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“Taxation with Representation” – Where Are We with Tax Reform?

"People who complain about taxes can be divided into two classes: men and women."
-Author Unknown

I gave a test in my last tax reform blog. “What will be the greatest driver of tax reform?” and offered the following possible answers:

  • Bipartisan compromise?
  • Congressional leadership changes?
  • Current events?
  • Revenues?
  • Good tax policy?

Hourglass-tax-reformI was born and raised in DC and joined the DC Statehood Party when I turned 18; the Party’s official mantra of “Taxation with Representation” resonated with me even though the thought of becoming a CPA couldn't have been further from my mind. I wanted to be a pediatrician and I wasn’t about to compromise.

But being raised “inside the Beltway” should have prepared me for partisan politics (Ed, aren’t you forgetting that the Beltway hadn’t been built yet?) So, in hindsight, I should have added something to the tax reform driver list - government shutdown. My last blog focused on the two-week October shutdown and here’s what happened: On Oct. 16, Congress and the White House struck a deal to:

  • Fund government operations with a “continuing resolution” until Jan.15;
  • Extend the debt limit (Treasury’s borrowing authority) until Feb. 7; and
  • Create a “conference committee” to iron out the differences between last year’s House and Senate budget bills with a Dec. 13 deadline.

So where does this leave us and what’s going on with tax reform? Last summer, the House and Senate actually passed separate budget bills but, as you can imagine, they couldn’t have been more different.

The Republican House bill was predicated on revenue-neutral tax reform that lowered corporate rates and paid for it with entitlement reform. The Democratic Senate version contemplated tax reform that included raising $1 trillion in taxes (from wealthier taxpayers) and modest entitlement reform. Congress had months to iron out the differences before the Sept. 30 government fiscal year-end but the challenge proved too difficult.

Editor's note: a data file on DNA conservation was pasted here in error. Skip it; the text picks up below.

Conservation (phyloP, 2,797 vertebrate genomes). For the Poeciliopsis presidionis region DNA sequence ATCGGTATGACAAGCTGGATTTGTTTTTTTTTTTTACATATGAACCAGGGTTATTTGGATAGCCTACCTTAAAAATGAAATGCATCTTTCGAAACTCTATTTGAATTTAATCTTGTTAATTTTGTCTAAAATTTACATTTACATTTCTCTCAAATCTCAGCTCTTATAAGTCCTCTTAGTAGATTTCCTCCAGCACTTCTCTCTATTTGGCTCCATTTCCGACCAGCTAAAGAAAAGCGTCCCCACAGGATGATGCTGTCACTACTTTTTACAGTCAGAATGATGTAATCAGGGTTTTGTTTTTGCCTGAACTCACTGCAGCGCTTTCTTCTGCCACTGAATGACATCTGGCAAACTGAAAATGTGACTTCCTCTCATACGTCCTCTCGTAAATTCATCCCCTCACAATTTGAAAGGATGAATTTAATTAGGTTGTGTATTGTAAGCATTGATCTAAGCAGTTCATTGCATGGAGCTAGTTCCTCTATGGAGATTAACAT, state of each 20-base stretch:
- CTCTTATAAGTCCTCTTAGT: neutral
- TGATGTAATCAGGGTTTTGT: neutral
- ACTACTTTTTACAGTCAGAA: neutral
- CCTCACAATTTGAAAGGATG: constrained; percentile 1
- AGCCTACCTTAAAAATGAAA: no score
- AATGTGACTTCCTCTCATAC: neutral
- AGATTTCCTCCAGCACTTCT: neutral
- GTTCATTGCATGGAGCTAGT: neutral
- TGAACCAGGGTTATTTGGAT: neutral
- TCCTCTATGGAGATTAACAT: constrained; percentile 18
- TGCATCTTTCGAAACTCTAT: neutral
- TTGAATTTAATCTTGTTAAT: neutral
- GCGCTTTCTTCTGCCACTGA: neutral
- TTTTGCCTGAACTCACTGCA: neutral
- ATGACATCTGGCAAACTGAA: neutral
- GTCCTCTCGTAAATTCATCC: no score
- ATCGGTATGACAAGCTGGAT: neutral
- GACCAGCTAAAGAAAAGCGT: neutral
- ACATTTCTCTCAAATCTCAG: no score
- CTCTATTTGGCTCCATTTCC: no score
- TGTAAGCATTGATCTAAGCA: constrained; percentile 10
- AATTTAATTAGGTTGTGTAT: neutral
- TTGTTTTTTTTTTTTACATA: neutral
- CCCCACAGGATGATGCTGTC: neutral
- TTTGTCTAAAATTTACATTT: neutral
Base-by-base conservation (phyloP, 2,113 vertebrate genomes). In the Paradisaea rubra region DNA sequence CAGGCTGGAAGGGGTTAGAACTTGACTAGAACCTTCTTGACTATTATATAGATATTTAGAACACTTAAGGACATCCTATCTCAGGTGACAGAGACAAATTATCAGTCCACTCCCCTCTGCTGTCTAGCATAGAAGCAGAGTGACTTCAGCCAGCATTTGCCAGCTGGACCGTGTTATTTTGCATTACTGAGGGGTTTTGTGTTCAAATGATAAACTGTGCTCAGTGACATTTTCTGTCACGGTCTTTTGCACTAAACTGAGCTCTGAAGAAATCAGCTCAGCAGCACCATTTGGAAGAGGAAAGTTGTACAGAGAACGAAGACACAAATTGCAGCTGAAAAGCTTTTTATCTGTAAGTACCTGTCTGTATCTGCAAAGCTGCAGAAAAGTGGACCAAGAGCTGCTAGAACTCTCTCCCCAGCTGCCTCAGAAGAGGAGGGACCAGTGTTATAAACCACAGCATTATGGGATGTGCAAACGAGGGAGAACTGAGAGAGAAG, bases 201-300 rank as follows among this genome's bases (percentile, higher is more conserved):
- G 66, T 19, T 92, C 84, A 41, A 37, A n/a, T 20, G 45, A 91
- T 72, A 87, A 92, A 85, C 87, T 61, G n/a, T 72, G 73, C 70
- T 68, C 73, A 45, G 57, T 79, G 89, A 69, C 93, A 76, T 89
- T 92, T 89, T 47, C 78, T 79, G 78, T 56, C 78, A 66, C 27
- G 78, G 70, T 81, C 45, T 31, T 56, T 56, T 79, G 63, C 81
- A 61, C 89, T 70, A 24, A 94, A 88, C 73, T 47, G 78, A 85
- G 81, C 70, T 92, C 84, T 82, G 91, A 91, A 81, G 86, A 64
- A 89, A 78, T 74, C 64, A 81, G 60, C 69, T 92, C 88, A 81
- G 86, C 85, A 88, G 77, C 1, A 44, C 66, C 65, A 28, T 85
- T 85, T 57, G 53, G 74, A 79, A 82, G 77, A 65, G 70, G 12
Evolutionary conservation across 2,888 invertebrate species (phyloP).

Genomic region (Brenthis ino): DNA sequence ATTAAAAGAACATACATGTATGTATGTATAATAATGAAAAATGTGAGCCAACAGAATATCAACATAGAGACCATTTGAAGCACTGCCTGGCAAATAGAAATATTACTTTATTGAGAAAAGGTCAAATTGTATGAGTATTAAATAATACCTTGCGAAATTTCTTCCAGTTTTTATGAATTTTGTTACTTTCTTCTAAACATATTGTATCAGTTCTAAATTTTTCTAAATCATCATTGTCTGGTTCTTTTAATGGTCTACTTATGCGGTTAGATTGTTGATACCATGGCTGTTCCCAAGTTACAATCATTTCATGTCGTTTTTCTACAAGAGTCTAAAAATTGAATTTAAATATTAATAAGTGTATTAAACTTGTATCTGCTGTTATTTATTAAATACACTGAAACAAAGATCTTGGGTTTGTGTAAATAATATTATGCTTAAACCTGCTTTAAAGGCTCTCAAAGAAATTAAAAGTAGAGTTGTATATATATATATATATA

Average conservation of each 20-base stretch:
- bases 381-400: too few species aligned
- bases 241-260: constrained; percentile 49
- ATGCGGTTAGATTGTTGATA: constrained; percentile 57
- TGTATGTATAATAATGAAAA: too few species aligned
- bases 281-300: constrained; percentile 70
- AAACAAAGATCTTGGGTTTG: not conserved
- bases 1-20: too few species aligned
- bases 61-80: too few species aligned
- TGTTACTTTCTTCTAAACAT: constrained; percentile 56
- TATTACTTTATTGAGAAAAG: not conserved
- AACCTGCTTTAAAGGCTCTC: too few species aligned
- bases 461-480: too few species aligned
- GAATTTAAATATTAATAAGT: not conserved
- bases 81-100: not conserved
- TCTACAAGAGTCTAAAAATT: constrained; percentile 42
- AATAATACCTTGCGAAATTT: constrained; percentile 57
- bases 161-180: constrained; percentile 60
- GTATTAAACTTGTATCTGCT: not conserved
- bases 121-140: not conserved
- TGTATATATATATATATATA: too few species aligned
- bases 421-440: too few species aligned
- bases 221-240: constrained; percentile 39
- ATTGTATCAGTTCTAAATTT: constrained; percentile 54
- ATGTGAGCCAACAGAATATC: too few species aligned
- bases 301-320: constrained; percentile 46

And now they’re giving it another shot. Twenty-nine conferees - 22 from the Senate and seven from the House - have begun to meet and talk - two months to get something done! (Don’t forget that Congress is actually in session only a matter of days during that period.) Will taxes be part of their discussions? Of course, but what about tax reform?

What happened to the detailed and deliberative process the House Ways and Means and Senate Finance committees embarked on? While both committee chairs are still committed to getting it done, time is not on their side this year. That leaves a very limited opportunity in 2014 - possibly only between Feb. 7 and Aug. 1 when Congress recesses early for the mid-term election cycle.

So much for my earlier blog prediction of tax reform in 2014! And I'm starting to realize that my understanding of “Taxation with Representation” is much different today than it was when I was 18. The DC Statehood Party’s mantra seemed so logical all those years ago, but I’ve come to learn that logic isn’t always a driver of tax policy.

Sorry, but you’ll have to read my next blog for the answer to my quiz! (Here’s a hint: DC is not yet a state.)

Edward S. Karl, CPA, Vice President of Taxation, American Institute of CPAs.

Hourglass image via Shutterstock

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